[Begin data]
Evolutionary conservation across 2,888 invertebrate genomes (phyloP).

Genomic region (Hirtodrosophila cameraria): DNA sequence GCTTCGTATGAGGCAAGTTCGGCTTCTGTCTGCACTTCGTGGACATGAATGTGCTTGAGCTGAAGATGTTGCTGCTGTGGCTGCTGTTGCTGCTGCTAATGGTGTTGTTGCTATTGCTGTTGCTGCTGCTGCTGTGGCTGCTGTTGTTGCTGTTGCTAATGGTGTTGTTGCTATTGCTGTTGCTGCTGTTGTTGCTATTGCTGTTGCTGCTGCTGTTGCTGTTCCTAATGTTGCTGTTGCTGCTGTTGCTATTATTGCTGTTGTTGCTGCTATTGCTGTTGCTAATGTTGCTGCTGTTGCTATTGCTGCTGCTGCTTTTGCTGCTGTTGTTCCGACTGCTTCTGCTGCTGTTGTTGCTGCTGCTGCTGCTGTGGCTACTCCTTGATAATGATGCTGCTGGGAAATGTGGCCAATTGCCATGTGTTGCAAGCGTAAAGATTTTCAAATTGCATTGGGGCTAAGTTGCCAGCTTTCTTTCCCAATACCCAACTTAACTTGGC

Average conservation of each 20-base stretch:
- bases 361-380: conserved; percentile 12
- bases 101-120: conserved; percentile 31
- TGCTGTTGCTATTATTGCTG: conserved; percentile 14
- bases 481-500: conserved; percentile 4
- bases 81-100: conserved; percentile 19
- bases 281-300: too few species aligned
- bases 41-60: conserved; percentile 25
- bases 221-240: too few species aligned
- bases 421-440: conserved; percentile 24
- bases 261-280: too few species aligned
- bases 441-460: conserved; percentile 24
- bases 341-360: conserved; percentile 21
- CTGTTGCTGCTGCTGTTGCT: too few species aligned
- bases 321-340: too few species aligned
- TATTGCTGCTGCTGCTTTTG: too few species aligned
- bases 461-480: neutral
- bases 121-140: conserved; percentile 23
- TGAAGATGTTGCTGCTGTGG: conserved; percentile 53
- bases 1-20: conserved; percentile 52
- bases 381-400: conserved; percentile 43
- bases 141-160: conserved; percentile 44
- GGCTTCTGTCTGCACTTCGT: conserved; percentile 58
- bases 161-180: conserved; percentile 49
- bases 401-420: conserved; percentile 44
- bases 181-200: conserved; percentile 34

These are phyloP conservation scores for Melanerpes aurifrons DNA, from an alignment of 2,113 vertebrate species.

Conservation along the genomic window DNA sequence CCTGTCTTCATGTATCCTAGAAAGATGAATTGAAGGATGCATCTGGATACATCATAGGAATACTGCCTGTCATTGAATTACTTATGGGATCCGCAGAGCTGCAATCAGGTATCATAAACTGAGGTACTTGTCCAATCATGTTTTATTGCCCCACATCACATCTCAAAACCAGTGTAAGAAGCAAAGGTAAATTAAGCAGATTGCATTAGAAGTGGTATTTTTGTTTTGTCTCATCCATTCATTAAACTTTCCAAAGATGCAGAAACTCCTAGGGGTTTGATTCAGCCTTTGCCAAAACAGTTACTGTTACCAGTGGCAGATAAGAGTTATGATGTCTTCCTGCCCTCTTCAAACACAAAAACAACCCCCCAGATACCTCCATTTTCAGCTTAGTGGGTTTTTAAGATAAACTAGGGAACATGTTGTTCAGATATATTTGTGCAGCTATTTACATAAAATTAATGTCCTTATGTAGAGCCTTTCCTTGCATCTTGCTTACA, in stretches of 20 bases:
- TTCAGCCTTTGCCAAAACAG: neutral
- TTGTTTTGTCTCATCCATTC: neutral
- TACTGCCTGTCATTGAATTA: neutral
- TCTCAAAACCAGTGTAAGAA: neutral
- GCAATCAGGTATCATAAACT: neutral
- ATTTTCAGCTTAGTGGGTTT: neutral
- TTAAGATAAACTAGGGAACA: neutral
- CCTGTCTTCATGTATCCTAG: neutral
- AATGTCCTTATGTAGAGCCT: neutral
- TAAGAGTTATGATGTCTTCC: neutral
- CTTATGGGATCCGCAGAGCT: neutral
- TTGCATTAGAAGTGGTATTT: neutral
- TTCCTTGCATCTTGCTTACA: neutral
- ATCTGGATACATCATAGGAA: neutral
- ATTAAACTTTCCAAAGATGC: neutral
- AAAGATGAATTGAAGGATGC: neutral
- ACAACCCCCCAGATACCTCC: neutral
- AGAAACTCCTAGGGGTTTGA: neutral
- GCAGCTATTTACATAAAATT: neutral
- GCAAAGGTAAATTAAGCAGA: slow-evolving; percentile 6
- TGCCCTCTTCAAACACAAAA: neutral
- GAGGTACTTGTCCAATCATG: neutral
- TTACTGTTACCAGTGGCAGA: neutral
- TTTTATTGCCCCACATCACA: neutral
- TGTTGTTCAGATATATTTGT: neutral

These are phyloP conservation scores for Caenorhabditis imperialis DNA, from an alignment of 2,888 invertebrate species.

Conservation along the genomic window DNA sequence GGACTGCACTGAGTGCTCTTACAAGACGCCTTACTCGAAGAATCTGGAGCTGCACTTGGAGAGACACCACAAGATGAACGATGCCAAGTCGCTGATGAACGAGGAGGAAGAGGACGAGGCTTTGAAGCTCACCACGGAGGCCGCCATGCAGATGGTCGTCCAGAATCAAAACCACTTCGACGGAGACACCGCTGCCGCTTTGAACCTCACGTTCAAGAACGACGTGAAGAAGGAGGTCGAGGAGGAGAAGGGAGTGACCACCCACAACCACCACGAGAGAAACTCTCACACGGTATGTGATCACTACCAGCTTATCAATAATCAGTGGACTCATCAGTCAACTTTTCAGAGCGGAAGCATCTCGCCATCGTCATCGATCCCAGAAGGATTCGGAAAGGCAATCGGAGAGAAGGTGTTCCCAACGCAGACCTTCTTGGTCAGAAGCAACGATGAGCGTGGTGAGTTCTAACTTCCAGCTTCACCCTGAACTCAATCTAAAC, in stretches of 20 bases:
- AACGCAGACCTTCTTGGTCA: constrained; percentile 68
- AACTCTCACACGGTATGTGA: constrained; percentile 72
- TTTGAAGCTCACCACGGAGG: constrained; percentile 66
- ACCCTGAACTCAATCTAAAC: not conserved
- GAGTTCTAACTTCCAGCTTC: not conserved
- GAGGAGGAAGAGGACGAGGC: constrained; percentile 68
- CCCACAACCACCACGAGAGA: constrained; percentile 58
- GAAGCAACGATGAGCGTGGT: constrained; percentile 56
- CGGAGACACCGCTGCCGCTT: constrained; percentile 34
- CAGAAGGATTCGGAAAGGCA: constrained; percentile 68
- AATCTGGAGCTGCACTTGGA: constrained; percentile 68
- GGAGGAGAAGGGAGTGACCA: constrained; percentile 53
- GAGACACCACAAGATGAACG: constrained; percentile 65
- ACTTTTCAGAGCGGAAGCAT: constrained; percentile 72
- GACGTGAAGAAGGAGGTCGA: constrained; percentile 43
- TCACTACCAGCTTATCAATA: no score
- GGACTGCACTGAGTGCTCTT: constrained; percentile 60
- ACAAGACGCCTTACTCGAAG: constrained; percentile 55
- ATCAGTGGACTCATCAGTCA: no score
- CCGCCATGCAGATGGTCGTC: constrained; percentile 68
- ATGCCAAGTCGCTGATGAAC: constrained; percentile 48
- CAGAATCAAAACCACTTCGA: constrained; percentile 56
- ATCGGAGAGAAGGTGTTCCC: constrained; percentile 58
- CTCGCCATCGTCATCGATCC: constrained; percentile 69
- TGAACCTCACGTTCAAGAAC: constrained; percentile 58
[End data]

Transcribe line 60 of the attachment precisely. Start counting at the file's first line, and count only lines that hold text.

- TTTGAAGCTCACCACGGAGG: constrained; percentile 66